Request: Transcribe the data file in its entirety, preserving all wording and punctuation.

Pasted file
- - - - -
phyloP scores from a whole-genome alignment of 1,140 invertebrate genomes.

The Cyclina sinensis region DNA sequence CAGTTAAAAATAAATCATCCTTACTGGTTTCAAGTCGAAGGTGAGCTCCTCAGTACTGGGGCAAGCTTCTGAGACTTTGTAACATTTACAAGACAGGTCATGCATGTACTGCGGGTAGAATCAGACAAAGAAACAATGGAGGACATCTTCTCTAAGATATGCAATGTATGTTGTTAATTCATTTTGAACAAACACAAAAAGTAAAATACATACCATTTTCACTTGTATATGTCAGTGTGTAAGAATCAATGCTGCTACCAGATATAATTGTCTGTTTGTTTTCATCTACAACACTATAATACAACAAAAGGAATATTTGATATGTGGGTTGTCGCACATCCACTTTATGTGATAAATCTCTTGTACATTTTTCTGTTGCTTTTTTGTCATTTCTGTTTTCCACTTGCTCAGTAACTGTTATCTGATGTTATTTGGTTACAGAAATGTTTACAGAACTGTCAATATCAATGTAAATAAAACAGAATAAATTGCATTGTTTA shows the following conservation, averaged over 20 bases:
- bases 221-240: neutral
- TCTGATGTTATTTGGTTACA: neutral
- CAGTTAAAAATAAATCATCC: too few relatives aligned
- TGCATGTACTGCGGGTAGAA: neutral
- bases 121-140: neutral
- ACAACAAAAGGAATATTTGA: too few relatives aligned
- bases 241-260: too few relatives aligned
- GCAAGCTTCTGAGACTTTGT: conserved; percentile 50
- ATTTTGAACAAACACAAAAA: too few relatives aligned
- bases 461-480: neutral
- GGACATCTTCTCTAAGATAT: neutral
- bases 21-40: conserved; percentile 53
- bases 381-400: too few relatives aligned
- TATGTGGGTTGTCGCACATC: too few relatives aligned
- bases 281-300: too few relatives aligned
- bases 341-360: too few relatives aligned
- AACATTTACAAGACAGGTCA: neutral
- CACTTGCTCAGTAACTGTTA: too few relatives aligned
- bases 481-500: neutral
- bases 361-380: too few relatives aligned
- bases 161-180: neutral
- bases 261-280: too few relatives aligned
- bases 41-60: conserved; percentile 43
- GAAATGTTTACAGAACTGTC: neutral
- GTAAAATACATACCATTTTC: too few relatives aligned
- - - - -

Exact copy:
phyloP scores from a whole-genome alignment of 1,140 invertebrate genomes.

The Cyclina sinensis region DNA sequence CAGTTAAAAATAAATCATCCTTACTGGTTTCAAGTCGAAGGTGAGCTCCTCAGTACTGGGGCAAGCTTCTGAGACTTTGTAACATTTACAAGACAGGTCATGCATGTACTGCGGGTAGAATCAGACAAAGAAACAATGGAGGACATCTTCTCTAAGATATGCAATGTATGTTGTTAATTCATTTTGAACAAACACAAAAAGTAAAATACATACCATTTTCACTTGTATATGTCAGTGTGTAAGAATCAATGCTGCTACCAGATATAATTGTCTGTTTGTTTTCATCTACAACACTATAATACAACAAAAGGAATATTTGATATGTGGGTTGTCGCACATCCACTTTATGTGATAAATCTCTTGTACATTTTTCTGTTGCTTTTTTGTCATTTCTGTTTTCCACTTGCTCAGTAACTGTTATCTGATGTTATTTGGTTACAGAAATGTTTACAGAACTGTCAATATCAATGTAAATAAAACAGAATAAATTGCATTGTTTA shows the following conservation, averaged over 20 bases:
- bases 221-240: neutral
- TCTGATGTTATTTGGTTACA: neutral
- CAGTTAAAAATAAATCATCC: too few relatives aligned
- TGCATGTACTGCGGGTAGAA: neutral
- bases 121-140: neutral
- ACAACAAAAGGAATATTTGA: too few relatives aligned
- bases 241-260: too few relatives aligned
- GCAAGCTTCTGAGACTTTGT: conserved; percentile 50
- ATTTTGAACAAACACAAAAA: too few relatives aligned
- bases 461-480: neutral
- GGACATCTTCTCTAAGATAT: neutral
- bases 21-40: conserved; percentile 53
- bases 381-400: too few relatives aligned
- TATGTGGGTTGTCGCACATC: too few relatives aligned
- bases 281-300: too few relatives aligned
- bases 341-360: too few relatives aligned
- AACATTTACAAGACAGGTCA: neutral
- CACTTGCTCAGTAACTGTTA: too few relatives aligned
- bases 481-500: neutral
- bases 361-380: too few relatives aligned
- bases 161-180: neutral
- bases 261-280: too few relatives aligned
- bases 41-60: conserved; percentile 43
- GAAATGTTTACAGAACTGTC: neutral
- GTAAAATACATACCATTTTC: too few relatives aligned